- The axe is thrown in an arc to attack enemies above or at a distance in front of the player.
- The sword or dagger is thrown forward to hit enemies directly in front of Simon but out of range of the whip. It can travel the entire length of the screen. Once it hits an object (be it an enemy or a candle) it’s gone.
- The cross is like a boomerang which travels forward and then back the entire length of the screen. It is more powerful than the sword as it can damage multiple enemies not only once, but twice if it manages to strike them on the way back.
- The Holy Water acts like a firebomb. Essentially it’s a glass vessel filled with Holy Water which shatters when it lands. It is thrown in an arc as well, but without the height of the axe. In addition to damaging enemies while in the air it explodes when it reaches the ground leaving behind a fire that does continuous damage to enemies while also freezing them in place.
- The stopwatch freezes all enemies in place for a few seconds. It sucks.
Use of the secondary weapons is limited by the number of hearts you’ve collected throughout the stage. Whipping candle sconces or killing enemies will leave behind hearts which are tabulated with a special counter at the top of the screen. Roman numeral power ups, which most players refer to as double shots or triple shots, allow the player to use the secondary weapon more than once at a time. What does that mean? Say Simon throws an axe. He won’t be able to throw a second axe until the first one has left the screen entirely. Even more confining is the holy water as Simon cannot toss a second one until the fire from the first one has completely dissipated. But with the double shot or triple shot the player can toss two or three weapons in succession without having to wait. The holy water combined with the triple shot is a very powerful combination that can take even Dracula down without him being able to fight back.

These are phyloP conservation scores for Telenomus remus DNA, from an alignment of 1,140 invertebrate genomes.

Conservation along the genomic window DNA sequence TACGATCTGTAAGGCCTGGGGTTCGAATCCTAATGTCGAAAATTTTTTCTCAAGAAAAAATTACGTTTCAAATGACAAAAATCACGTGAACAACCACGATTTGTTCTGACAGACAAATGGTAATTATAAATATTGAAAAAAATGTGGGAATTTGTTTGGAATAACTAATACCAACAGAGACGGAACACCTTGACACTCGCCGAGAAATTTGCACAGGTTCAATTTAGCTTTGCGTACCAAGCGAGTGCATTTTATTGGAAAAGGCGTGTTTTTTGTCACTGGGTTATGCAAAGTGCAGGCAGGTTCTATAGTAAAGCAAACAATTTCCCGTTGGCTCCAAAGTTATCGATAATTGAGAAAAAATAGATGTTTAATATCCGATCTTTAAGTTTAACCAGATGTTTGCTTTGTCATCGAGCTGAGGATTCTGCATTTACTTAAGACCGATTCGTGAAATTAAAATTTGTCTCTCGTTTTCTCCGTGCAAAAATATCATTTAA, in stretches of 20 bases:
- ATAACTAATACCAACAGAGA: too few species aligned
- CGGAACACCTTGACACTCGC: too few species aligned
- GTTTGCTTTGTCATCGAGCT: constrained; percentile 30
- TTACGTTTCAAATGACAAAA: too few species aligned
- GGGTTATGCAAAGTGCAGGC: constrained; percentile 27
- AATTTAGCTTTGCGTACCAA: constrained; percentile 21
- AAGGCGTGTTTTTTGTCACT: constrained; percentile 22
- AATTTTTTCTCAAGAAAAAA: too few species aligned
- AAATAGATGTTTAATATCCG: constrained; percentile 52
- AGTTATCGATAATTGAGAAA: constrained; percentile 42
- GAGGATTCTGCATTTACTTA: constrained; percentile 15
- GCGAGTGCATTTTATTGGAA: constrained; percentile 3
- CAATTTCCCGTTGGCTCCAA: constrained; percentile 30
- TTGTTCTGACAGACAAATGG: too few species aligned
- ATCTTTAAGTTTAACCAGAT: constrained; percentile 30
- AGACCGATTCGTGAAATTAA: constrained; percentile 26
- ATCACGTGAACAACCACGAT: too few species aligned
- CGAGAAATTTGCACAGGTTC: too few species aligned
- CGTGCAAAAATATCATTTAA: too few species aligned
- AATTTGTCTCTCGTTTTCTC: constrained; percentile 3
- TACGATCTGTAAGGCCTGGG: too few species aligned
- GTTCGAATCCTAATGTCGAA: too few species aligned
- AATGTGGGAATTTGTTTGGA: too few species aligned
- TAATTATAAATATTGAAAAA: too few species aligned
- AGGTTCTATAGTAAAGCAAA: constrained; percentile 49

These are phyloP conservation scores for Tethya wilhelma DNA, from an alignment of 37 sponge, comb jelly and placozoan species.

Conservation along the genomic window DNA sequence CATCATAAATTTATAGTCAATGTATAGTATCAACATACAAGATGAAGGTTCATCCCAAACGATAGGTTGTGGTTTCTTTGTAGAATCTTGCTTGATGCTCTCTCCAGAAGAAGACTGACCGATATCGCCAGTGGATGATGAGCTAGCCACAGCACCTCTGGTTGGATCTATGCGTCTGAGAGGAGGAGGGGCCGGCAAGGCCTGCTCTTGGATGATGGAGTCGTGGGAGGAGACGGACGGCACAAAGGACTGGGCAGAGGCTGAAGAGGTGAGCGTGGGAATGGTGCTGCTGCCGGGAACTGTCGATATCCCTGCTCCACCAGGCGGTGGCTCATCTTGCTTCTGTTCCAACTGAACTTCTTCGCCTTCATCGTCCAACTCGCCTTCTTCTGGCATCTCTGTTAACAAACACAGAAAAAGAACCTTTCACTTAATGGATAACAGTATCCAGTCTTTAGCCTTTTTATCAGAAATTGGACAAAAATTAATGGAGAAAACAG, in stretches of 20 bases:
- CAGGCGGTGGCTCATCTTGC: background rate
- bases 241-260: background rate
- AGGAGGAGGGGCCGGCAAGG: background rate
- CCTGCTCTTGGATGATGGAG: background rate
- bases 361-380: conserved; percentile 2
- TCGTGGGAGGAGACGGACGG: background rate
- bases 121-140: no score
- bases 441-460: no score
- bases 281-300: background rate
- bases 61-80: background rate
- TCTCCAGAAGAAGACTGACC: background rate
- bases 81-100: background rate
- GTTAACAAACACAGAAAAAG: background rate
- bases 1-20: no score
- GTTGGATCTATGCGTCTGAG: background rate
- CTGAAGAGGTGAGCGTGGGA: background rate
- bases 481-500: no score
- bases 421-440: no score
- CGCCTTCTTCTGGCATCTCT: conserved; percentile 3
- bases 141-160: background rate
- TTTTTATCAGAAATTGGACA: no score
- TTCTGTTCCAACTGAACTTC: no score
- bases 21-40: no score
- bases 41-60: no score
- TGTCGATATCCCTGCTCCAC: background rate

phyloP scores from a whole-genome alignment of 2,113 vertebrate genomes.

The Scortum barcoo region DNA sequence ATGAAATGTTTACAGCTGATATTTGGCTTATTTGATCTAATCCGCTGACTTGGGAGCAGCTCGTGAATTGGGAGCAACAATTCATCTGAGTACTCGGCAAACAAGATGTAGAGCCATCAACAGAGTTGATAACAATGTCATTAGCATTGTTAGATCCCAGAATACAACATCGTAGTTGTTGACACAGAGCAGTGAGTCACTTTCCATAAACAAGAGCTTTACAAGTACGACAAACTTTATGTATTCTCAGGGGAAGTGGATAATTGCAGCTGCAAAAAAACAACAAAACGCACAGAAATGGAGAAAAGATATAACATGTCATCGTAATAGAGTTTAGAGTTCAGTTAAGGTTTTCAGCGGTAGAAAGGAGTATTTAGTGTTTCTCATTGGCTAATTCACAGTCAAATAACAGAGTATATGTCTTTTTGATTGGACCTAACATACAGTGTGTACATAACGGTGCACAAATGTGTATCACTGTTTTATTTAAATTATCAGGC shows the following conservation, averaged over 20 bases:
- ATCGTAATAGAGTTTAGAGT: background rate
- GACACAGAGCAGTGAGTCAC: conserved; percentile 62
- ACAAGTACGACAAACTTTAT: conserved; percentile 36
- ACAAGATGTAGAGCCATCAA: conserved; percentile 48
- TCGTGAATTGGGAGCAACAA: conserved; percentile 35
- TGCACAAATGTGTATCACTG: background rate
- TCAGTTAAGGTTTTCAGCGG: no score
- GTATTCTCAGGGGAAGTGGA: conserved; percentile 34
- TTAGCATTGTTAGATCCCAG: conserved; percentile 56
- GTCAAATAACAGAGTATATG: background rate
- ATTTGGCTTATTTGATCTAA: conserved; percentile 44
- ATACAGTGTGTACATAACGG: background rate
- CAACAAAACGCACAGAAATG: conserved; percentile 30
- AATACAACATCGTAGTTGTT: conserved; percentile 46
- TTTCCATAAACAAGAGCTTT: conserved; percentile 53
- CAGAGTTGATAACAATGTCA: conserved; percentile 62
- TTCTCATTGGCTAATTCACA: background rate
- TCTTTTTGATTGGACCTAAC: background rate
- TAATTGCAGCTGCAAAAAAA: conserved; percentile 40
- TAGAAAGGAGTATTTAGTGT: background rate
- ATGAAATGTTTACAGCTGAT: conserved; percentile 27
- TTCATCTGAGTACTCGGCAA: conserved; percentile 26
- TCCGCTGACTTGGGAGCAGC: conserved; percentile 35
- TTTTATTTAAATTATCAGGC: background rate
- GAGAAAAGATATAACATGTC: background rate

Enter the castle and now the quest truly begins. The first stage is the castle halls with a brief detour through the basement. The halls do an excellent job of introducing the player to all of the basic concepts of the game with plenty of candle sconces, a lot of steps which are required to be traversed, and straight forward simple enemies to practice mechanics. The platforming is kept to a minimum and isn’t very challenging and there are some simple to find secrets within walls which the player might find on accident simply by attacking. Enemies here include zombies, mermen, bats, and panthers which as far as I can tell are only in the first level and never seen again. Traverse from screen to screen where eventually we meet up with the first boss of the game; the vampire bat. It can shoot fireballs at you, which it will rarely do, and swoop down at you which seems to be it’s primary attack. This boss falls easily to the axe. Losing to the bat here would be akin to losing to Glass Joe in Mike Tyson’s Punch-Out.